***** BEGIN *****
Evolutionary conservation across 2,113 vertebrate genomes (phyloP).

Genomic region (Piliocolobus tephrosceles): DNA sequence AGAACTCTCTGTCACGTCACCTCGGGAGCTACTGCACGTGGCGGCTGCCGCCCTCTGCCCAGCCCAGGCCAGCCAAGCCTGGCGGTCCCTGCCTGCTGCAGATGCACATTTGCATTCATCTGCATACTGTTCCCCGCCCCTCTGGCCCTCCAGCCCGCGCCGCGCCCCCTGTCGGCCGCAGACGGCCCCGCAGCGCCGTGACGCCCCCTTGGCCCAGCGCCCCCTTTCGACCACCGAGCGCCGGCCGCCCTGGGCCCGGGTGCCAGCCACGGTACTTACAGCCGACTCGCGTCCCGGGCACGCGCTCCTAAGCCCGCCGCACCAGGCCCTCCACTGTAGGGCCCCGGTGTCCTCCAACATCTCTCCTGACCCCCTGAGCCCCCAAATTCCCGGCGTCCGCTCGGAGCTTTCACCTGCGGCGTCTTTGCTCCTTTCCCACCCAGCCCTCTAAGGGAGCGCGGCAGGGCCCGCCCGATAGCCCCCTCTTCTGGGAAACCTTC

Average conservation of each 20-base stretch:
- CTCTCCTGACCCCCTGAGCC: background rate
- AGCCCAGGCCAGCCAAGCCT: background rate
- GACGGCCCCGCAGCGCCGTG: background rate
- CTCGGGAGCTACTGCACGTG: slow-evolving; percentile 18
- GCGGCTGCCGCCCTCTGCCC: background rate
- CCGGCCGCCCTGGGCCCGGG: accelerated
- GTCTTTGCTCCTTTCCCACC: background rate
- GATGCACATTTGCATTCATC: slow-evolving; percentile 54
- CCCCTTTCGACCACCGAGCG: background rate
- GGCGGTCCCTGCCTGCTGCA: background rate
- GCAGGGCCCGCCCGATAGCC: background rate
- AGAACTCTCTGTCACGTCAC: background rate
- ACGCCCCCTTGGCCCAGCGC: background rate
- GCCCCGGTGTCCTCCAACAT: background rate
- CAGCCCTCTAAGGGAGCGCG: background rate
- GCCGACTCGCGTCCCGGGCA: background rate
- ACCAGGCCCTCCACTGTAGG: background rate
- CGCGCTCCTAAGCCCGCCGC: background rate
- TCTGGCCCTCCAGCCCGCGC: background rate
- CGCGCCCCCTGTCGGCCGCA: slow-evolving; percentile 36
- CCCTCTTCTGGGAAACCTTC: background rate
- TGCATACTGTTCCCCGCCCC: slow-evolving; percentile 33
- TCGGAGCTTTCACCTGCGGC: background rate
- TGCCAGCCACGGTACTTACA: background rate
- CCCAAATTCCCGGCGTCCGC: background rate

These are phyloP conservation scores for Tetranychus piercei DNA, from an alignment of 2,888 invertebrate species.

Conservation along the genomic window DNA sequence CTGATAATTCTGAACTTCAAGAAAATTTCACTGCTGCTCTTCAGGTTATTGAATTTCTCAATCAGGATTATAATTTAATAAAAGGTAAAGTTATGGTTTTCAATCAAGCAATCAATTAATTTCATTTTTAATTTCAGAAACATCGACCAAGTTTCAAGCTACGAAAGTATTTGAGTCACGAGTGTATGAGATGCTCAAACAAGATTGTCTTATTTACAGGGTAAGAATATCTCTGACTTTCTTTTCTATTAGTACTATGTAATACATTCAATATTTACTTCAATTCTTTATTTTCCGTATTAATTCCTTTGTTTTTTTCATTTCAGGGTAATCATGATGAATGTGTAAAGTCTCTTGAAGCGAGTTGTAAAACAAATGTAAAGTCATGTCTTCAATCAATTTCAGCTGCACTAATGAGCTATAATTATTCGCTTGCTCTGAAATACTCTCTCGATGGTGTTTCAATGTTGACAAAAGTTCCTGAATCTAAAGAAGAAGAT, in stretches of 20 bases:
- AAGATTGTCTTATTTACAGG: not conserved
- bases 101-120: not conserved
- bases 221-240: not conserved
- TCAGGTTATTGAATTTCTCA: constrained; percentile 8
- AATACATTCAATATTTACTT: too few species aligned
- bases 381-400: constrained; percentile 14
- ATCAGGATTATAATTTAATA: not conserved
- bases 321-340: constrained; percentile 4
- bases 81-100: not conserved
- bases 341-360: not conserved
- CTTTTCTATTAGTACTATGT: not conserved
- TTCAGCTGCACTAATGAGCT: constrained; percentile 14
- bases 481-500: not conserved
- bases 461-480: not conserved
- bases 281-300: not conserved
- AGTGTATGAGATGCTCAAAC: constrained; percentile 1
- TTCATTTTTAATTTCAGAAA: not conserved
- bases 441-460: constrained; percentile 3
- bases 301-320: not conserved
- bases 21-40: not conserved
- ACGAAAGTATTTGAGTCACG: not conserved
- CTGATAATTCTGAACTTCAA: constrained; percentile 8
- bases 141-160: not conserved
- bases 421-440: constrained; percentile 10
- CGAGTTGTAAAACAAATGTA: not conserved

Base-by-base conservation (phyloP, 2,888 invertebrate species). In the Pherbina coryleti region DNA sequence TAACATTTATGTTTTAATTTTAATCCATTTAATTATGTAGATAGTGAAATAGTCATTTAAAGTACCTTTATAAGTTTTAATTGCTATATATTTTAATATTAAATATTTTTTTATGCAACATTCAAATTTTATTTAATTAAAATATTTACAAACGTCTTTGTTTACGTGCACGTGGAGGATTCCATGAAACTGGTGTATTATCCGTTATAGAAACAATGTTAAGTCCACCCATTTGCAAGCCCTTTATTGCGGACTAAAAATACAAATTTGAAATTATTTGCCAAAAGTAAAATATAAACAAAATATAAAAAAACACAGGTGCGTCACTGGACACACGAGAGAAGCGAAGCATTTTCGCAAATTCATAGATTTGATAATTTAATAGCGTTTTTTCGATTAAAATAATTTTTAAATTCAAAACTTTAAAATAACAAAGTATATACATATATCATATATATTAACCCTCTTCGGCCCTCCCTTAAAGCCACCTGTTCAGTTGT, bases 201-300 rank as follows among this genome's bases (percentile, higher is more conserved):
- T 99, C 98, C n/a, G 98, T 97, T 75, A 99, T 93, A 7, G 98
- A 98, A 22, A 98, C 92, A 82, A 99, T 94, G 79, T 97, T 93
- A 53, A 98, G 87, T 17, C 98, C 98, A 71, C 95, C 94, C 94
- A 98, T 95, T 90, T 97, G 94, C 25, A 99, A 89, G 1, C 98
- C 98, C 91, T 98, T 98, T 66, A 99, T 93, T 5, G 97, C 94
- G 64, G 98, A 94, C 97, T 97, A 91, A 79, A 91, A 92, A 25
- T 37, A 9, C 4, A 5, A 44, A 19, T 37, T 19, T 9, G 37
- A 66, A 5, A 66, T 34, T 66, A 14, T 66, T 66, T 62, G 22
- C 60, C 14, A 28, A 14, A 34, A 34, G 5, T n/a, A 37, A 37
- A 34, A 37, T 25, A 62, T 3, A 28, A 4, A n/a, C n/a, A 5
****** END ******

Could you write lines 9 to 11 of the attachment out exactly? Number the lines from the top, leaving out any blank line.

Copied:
- CCGGCCGCCCTGGGCCCGGG: accelerated
- GTCTTTGCTCCTTTCCCACC: background rate
- GATGCACATTTGCATTCATC: slow-evolving; percentile 54